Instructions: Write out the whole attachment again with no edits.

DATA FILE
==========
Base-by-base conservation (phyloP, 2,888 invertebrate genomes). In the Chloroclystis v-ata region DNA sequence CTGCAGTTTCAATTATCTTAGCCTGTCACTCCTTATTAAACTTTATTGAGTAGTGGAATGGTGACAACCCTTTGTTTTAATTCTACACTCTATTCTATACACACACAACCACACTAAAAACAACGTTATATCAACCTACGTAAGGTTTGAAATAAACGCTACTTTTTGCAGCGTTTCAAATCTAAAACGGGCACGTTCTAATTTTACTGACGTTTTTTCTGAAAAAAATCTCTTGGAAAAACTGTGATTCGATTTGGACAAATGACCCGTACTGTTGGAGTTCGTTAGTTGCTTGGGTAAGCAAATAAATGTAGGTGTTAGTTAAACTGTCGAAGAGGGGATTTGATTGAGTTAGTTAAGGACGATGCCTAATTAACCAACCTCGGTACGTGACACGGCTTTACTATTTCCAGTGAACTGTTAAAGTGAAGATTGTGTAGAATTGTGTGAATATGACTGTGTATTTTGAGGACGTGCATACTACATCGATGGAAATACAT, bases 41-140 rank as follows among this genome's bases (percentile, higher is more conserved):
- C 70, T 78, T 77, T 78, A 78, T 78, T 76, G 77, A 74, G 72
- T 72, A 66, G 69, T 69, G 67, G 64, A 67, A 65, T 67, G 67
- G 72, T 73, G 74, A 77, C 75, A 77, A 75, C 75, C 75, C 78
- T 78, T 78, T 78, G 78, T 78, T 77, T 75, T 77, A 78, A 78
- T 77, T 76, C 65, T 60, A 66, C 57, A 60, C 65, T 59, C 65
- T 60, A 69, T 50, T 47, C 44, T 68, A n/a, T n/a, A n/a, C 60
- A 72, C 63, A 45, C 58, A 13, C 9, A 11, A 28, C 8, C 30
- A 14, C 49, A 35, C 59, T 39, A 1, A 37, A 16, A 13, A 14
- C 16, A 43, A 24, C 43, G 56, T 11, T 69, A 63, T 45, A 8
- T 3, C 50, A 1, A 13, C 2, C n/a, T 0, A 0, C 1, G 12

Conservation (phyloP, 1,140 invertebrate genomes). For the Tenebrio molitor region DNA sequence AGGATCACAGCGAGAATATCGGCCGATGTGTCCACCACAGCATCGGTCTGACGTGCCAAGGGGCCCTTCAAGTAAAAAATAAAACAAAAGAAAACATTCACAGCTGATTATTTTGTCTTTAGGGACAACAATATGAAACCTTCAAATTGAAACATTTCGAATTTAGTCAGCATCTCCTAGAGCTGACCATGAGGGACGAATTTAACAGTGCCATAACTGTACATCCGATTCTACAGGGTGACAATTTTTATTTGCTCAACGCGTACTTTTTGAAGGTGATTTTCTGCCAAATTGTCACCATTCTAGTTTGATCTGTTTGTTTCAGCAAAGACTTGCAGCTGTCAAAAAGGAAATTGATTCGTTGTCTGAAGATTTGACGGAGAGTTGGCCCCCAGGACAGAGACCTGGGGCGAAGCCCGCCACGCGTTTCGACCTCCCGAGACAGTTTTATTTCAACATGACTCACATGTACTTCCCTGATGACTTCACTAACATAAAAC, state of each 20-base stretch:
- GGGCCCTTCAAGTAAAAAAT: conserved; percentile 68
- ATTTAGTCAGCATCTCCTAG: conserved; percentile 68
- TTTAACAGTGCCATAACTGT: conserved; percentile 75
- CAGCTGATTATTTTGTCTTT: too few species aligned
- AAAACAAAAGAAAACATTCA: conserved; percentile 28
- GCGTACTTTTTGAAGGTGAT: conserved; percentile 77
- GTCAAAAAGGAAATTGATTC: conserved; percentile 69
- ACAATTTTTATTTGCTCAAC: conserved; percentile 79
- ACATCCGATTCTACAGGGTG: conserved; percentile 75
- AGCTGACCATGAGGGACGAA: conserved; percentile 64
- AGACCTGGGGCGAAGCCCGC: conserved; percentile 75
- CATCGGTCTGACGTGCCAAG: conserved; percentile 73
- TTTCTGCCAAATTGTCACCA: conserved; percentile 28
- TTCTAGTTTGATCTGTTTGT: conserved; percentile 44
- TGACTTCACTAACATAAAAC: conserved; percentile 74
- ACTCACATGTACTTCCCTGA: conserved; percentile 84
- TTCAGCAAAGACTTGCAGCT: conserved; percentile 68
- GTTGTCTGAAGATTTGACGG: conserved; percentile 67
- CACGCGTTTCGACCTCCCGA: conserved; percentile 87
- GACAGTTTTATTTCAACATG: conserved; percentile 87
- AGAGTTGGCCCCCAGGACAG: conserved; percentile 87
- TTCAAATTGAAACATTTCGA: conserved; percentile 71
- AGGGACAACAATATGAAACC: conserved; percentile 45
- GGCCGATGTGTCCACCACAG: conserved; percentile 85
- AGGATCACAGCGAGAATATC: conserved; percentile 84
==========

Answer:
Base-by-base conservation (phyloP, 2,888 invertebrate genomes). In the Chloroclystis v-ata region DNA sequence CTGCAGTTTCAATTATCTTAGCCTGTCACTCCTTATTAAACTTTATTGAGTAGTGGAATGGTGACAACCCTTTGTTTTAATTCTACACTCTATTCTATACACACACAACCACACTAAAAACAACGTTATATCAACCTACGTAAGGTTTGAAATAAACGCTACTTTTTGCAGCGTTTCAAATCTAAAACGGGCACGTTCTAATTTTACTGACGTTTTTTCTGAAAAAAATCTCTTGGAAAAACTGTGATTCGATTTGGACAAATGACCCGTACTGTTGGAGTTCGTTAGTTGCTTGGGTAAGCAAATAAATGTAGGTGTTAGTTAAACTGTCGAAGAGGGGATTTGATTGAGTTAGTTAAGGACGATGCCTAATTAACCAACCTCGGTACGTGACACGGCTTTACTATTTCCAGTGAACTGTTAAAGTGAAGATTGTGTAGAATTGTGTGAATATGACTGTGTATTTTGAGGACGTGCATACTACATCGATGGAAATACAT, bases 41-140 rank as follows among this genome's bases (percentile, higher is more conserved):
- C 70, T 78, T 77, T 78, A 78, T 78, T 76, G 77, A 74, G 72
- T 72, A 66, G 69, T 69, G 67, G 64, A 67, A 65, T 67, G 67
- G 72, T 73, G 74, A 77, C 75, A 77, A 75, C 75, C 75, C 78
- T 78, T 78, T 78, G 78, T 78, T 77, T 75, T 77, A 78, A 78
- T 77, T 76, C 65, T 60, A 66, C 57, A 60, C 65, T 59, C 65
- T 60, A 69, T 50, T 47, C 44, T 68, A n/a, T n/a, A n/a, C 60
- A 72, C 63, A 45, C 58, A 13, C 9, A 11, A 28, C 8, C 30
- A 14, C 49, A 35, C 59, T 39, A 1, A 37, A 16, A 13, A 14
- C 16, A 43, A 24, C 43, G 56, T 11, T 69, A 63, T 45, A 8
- T 3, C 50, A 1, A 13, C 2, C n/a, T 0, A 0, C 1, G 12

Conservation (phyloP, 1,140 invertebrate genomes). For the Tenebrio molitor region DNA sequence AGGATCACAGCGAGAATATCGGCCGATGTGTCCACCACAGCATCGGTCTGACGTGCCAAGGGGCCCTTCAAGTAAAAAATAAAACAAAAGAAAACATTCACAGCTGATTATTTTGTCTTTAGGGACAACAATATGAAACCTTCAAATTGAAACATTTCGAATTTAGTCAGCATCTCCTAGAGCTGACCATGAGGGACGAATTTAACAGTGCCATAACTGTACATCCGATTCTACAGGGTGACAATTTTTATTTGCTCAACGCGTACTTTTTGAAGGTGATTTTCTGCCAAATTGTCACCATTCTAGTTTGATCTGTTTGTTTCAGCAAAGACTTGCAGCTGTCAAAAAGGAAATTGATTCGTTGTCTGAAGATTTGACGGAGAGTTGGCCCCCAGGACAGAGACCTGGGGCGAAGCCCGCCACGCGTTTCGACCTCCCGAGACAGTTTTATTTCAACATGACTCACATGTACTTCCCTGATGACTTCACTAACATAAAAC, state of each 20-base stretch:
- GGGCCCTTCAAGTAAAAAAT: conserved; percentile 68
- ATTTAGTCAGCATCTCCTAG: conserved; percentile 68
- TTTAACAGTGCCATAACTGT: conserved; percentile 75
- CAGCTGATTATTTTGTCTTT: too few species aligned
- AAAACAAAAGAAAACATTCA: conserved; percentile 28
- GCGTACTTTTTGAAGGTGAT: conserved; percentile 77
- GTCAAAAAGGAAATTGATTC: conserved; percentile 69
- ACAATTTTTATTTGCTCAAC: conserved; percentile 79
- ACATCCGATTCTACAGGGTG: conserved; percentile 75
- AGCTGACCATGAGGGACGAA: conserved; percentile 64
- AGACCTGGGGCGAAGCCCGC: conserved; percentile 75
- CATCGGTCTGACGTGCCAAG: conserved; percentile 73
- TTTCTGCCAAATTGTCACCA: conserved; percentile 28
- TTCTAGTTTGATCTGTTTGT: conserved; percentile 44
- TGACTTCACTAACATAAAAC: conserved; percentile 74
- ACTCACATGTACTTCCCTGA: conserved; percentile 84
- TTCAGCAAAGACTTGCAGCT: conserved; percentile 68
- GTTGTCTGAAGATTTGACGG: conserved; percentile 67
- CACGCGTTTCGACCTCCCGA: conserved; percentile 87
- GACAGTTTTATTTCAACATG: conserved; percentile 87
- AGAGTTGGCCCCCAGGACAG: conserved; percentile 87
- TTCAAATTGAAACATTTCGA: conserved; percentile 71
- AGGGACAACAATATGAAACC: conserved; percentile 45
- GGCCGATGTGTCCACCACAG: conserved; percentile 85
- AGGATCACAGCGAGAATATC: conserved; percentile 84